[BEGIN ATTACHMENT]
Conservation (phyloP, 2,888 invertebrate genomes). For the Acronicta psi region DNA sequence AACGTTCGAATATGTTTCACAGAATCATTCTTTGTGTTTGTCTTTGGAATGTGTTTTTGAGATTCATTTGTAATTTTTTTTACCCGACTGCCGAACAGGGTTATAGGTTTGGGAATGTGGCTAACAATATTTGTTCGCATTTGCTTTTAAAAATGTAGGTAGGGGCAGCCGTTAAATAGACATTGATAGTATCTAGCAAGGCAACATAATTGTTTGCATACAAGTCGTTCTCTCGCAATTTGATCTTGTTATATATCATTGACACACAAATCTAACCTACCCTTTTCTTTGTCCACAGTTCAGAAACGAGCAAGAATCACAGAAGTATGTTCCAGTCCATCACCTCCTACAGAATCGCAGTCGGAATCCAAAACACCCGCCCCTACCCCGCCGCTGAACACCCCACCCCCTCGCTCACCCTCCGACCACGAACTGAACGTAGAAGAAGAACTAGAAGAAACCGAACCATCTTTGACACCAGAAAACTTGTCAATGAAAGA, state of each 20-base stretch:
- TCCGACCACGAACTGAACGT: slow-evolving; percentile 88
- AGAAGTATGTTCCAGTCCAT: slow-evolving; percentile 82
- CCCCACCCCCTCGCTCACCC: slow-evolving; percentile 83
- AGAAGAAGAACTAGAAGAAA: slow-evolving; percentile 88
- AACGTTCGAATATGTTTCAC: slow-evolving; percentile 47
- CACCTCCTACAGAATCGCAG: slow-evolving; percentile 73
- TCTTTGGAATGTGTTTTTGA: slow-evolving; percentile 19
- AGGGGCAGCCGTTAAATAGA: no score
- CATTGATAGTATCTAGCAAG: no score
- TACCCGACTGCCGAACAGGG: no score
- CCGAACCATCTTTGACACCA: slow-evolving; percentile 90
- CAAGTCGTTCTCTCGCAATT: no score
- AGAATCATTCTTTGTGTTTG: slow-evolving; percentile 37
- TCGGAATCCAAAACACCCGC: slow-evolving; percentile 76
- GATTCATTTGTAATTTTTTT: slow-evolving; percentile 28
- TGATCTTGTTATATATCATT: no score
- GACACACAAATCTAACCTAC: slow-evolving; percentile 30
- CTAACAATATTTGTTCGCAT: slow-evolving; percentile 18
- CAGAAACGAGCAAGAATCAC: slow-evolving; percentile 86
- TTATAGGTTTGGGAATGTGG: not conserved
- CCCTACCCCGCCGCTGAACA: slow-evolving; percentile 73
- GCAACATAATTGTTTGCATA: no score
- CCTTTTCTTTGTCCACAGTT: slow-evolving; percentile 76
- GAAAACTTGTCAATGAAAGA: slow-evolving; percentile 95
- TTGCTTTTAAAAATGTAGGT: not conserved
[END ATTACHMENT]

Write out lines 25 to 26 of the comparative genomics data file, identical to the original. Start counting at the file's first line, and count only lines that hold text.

- GAAAACTTGTCAATGAAAGA: slow-evolving; percentile 95
- TTGCTTTTAAAAATGTAGGT: not conserved